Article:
Follow Slashdot blog updates by subscribing to our blog RSS feed


Forgot your password?
Microsoft Businesses Google Patents The Courts United States Your Rights Online

US Court Says Motorola Can't Enforce Microsoft Injunction In Germany 175

First time accepted submitter Chris453 writes "A U.S. appeals court on Friday ruled that Google Inc's Motorola Mobility unit cannot enforce a patent injunction that it obtained against Microsoft Corp in Germany, diminishing Google's leverage in the ongoing smartphone patent wars. Motorola won an injunction against Microsoft in May using their H.264 patents. Apparently the U.S. federal justices in California have worldwide jurisdiction over all court cases — Who knew? Maybe that is why Apple keeps winning lawsuits..."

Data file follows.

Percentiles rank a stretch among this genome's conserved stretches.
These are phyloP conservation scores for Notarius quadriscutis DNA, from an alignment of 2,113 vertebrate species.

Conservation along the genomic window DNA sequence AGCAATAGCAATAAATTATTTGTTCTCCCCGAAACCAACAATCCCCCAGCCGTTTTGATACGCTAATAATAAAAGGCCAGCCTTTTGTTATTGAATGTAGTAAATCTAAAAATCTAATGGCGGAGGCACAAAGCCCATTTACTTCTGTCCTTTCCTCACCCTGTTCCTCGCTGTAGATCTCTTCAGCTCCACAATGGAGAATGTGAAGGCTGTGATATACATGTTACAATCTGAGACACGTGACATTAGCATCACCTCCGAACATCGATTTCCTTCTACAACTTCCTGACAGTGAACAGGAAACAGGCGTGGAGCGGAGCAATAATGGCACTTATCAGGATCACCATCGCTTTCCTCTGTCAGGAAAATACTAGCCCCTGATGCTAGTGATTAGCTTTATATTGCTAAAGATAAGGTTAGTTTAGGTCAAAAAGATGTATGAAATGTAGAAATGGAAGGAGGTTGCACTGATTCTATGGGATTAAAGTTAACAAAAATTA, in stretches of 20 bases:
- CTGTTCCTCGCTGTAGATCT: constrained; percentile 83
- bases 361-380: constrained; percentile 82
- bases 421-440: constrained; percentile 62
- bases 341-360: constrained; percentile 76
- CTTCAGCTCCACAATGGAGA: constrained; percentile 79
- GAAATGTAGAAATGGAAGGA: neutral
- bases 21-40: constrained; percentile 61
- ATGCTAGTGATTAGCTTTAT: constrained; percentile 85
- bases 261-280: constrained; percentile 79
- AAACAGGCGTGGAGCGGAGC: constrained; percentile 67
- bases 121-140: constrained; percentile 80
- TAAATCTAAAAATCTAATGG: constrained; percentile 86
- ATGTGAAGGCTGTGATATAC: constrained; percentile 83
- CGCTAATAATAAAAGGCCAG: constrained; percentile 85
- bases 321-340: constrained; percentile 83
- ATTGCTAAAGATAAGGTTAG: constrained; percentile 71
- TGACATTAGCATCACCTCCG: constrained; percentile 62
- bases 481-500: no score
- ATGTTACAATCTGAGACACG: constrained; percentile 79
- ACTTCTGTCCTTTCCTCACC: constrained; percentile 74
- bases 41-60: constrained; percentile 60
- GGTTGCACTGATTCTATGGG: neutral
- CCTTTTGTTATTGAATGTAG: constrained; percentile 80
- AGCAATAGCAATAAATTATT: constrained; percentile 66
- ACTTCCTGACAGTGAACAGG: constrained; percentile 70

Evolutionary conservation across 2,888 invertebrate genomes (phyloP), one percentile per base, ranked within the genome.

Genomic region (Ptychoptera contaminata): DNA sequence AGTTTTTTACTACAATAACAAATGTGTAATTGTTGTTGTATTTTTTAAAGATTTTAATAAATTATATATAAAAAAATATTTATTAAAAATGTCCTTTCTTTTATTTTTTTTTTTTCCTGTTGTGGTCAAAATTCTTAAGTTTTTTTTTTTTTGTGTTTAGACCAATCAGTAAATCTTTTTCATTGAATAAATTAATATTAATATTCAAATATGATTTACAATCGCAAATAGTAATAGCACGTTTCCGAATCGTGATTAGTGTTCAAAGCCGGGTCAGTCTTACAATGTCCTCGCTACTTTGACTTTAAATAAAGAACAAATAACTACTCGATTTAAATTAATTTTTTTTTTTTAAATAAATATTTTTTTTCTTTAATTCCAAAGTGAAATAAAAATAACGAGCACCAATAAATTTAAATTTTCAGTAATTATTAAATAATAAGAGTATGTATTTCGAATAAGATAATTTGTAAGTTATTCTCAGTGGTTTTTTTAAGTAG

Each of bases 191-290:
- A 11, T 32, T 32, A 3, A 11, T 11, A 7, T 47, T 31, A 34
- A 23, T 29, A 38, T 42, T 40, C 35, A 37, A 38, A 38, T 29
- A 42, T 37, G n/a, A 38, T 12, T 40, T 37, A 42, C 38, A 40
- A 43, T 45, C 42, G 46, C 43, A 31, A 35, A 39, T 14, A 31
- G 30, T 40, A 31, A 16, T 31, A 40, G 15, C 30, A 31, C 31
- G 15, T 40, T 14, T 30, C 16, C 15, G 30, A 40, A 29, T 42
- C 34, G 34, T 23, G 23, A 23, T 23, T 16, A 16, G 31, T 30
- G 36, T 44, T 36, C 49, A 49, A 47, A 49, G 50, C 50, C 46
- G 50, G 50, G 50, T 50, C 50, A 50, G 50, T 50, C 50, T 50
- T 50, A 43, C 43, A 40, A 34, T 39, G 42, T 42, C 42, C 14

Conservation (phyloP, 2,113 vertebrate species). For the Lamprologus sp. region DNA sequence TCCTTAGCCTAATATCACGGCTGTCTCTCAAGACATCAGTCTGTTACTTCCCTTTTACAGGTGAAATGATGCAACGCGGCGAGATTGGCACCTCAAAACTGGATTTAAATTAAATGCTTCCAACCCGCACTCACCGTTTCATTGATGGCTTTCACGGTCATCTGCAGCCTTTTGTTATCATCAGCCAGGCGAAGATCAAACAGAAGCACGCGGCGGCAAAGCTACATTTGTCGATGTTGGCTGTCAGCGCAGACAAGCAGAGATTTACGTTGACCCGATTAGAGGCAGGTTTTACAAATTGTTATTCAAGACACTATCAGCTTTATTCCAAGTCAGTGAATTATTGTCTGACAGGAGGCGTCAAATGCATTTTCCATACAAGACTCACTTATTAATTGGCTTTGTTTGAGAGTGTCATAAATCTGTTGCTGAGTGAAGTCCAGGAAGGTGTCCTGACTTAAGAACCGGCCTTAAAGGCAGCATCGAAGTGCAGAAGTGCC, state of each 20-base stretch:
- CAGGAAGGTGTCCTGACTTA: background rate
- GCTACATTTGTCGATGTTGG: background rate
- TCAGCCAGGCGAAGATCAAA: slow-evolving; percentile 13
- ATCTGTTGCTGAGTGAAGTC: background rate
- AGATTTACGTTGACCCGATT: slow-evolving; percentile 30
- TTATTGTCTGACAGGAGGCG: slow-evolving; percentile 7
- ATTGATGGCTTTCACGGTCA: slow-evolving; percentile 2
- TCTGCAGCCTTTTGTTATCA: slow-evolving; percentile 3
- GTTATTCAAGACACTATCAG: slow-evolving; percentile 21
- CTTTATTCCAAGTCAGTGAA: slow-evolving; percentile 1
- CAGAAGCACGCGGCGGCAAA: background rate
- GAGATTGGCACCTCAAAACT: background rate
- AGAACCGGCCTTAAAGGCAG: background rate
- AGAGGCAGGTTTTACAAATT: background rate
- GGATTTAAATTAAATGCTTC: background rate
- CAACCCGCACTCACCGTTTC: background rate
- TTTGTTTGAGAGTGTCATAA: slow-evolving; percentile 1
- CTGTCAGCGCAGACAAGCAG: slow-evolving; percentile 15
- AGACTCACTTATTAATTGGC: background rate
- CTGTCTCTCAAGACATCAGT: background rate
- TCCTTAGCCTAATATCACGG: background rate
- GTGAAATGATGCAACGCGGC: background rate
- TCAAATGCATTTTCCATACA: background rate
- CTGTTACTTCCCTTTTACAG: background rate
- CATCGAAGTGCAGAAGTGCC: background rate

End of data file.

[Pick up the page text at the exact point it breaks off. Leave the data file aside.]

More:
This discussion has been archived. No new comments can be posted.

US Court Says Motorola Can't Enforce Microsoft Injunction In Germany

Comments Filter:
  • by sg_oneill ( 159032 ) on Saturday September 29, 2012 @06:49AM (#41497813)

    It really doesnt matter if its a US corporation. If its operating in Germany, then its operations in germany are under German juristiction no ifs no buts.

    We've had a few instances here in australia where a US court "overrules" an australian one from having juristiction. The australian court, naturally, systematically ignores it. Those clauses of "All disagreements must be heard in x state" you see in american contracts have no validity here. To quote a lawyer friend, "Us lawyers dont actually get to invent laws or nullify them with our contracts, no matter how clever we think we are".

  • by Grumbleduke ( 789126 ) on Saturday September 29, 2012 @07:25AM (#41497889) Journal

    How can a court in one country overturn a ruling from another sovereign nation's court?

    tl;dr; they're not. Under German law, injunctions are enforced by the party, not the court. The US court has ordered that Motorola not enforce it until they've come to a conclusion in their case (which could affect the German court decision).